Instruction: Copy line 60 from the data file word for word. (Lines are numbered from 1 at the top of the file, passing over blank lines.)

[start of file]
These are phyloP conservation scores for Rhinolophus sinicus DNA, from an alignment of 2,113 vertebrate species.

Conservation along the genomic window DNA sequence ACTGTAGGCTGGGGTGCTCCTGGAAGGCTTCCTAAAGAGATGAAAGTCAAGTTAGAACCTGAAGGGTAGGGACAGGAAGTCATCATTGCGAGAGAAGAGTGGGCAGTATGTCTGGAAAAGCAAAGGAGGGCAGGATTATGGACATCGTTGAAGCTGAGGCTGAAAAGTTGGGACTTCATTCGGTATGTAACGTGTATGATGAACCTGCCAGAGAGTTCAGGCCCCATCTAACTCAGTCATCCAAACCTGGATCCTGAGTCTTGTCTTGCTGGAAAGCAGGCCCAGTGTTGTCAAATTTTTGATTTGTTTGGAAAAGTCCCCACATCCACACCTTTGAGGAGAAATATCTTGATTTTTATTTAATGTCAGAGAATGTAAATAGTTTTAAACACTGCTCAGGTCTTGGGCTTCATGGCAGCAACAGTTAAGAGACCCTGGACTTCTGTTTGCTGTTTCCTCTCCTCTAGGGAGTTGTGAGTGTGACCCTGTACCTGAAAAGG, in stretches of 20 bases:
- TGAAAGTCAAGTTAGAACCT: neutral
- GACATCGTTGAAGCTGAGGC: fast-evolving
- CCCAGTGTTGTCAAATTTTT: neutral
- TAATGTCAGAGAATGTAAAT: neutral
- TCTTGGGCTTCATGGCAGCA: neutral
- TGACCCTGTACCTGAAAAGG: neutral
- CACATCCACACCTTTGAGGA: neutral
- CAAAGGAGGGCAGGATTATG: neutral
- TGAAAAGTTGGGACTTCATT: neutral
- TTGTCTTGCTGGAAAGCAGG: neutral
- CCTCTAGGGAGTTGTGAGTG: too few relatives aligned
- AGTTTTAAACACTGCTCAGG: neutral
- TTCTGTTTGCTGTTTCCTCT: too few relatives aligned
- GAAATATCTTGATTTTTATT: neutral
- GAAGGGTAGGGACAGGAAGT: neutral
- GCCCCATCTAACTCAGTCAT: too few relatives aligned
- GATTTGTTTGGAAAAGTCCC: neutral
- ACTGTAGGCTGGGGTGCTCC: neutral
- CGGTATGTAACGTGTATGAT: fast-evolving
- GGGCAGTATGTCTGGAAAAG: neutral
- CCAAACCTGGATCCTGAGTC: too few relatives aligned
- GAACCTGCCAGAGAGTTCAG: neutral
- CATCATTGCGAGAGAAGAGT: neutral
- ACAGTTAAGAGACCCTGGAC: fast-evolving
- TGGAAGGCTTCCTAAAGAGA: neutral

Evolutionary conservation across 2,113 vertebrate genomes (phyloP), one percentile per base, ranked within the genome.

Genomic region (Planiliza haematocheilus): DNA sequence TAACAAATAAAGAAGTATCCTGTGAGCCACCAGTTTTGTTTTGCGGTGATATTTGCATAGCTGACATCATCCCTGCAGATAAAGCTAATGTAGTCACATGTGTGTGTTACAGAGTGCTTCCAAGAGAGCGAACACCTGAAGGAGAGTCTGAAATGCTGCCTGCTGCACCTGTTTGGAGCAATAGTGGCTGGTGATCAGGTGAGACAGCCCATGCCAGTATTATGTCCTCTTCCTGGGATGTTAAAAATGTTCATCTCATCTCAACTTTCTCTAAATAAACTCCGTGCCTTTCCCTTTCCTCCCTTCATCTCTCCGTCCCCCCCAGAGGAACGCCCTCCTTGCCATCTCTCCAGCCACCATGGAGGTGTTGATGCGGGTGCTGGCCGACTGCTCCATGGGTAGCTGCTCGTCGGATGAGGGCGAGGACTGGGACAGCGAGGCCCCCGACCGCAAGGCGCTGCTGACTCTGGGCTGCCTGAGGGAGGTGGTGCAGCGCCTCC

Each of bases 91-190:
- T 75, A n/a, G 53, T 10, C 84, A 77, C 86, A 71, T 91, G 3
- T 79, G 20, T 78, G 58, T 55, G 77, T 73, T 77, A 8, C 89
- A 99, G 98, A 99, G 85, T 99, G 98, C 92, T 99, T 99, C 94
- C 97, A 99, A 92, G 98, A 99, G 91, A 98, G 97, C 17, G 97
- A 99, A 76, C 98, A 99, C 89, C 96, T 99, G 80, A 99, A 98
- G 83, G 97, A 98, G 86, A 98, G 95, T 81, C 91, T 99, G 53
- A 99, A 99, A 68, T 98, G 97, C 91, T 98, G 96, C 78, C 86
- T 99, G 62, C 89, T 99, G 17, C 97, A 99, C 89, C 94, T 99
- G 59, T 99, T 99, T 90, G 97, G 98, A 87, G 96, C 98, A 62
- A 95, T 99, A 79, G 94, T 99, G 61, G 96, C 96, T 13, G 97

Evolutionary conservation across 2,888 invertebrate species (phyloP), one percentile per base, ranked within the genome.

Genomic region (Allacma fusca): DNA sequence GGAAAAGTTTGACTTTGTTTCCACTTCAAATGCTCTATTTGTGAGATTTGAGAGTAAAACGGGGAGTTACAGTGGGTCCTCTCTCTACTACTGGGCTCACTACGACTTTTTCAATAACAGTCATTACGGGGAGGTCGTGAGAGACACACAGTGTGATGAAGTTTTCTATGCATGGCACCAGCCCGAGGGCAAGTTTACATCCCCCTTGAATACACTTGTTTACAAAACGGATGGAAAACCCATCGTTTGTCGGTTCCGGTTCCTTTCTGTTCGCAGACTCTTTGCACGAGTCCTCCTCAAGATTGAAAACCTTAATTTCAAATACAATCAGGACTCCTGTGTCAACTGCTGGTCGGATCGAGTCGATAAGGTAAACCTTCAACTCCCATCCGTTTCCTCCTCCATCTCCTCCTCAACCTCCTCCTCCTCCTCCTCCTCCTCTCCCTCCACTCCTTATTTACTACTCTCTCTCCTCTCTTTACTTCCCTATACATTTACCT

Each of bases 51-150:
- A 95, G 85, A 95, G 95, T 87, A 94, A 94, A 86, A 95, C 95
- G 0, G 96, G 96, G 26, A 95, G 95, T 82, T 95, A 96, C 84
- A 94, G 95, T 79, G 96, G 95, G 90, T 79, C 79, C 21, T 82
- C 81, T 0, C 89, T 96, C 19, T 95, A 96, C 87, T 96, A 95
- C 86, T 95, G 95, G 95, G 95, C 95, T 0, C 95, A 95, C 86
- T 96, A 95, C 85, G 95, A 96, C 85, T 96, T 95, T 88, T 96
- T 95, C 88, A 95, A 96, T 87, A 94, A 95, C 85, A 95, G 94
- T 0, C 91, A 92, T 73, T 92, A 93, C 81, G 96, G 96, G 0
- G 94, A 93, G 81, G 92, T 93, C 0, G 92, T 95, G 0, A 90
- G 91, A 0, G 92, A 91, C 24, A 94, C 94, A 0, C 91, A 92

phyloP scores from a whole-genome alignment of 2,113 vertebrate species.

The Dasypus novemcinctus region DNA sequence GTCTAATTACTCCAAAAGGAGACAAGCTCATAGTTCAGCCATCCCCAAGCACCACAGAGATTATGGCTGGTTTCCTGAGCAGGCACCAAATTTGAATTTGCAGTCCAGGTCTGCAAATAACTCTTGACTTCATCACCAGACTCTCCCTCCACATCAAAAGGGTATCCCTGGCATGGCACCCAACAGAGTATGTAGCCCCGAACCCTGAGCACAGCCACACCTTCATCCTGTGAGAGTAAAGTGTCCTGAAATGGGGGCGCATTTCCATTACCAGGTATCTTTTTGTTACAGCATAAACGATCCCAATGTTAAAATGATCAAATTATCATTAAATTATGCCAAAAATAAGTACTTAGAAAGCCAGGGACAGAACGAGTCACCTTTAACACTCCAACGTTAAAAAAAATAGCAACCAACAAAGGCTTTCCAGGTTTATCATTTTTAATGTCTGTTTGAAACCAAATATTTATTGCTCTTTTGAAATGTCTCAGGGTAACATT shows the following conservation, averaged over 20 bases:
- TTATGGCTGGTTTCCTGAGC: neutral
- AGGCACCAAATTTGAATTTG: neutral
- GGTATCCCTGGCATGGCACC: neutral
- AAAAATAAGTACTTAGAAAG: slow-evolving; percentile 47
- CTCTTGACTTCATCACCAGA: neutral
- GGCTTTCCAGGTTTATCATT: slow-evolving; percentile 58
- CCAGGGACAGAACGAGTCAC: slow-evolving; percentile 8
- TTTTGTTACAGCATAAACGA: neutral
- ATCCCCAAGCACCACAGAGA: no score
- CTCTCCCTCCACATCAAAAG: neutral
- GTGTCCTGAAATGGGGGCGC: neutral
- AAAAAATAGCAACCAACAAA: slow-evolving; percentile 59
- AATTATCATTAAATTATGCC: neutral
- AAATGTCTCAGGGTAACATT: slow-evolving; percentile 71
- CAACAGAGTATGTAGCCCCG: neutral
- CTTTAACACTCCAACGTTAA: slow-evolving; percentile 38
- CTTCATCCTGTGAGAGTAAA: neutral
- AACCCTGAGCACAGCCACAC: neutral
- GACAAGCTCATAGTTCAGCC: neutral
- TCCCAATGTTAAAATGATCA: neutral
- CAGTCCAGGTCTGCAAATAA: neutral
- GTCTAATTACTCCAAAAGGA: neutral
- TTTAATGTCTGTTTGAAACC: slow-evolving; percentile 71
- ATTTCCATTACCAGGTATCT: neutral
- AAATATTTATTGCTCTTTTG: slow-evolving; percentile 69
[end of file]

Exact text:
- CTCTTGACTTCATCACCAGA: neutral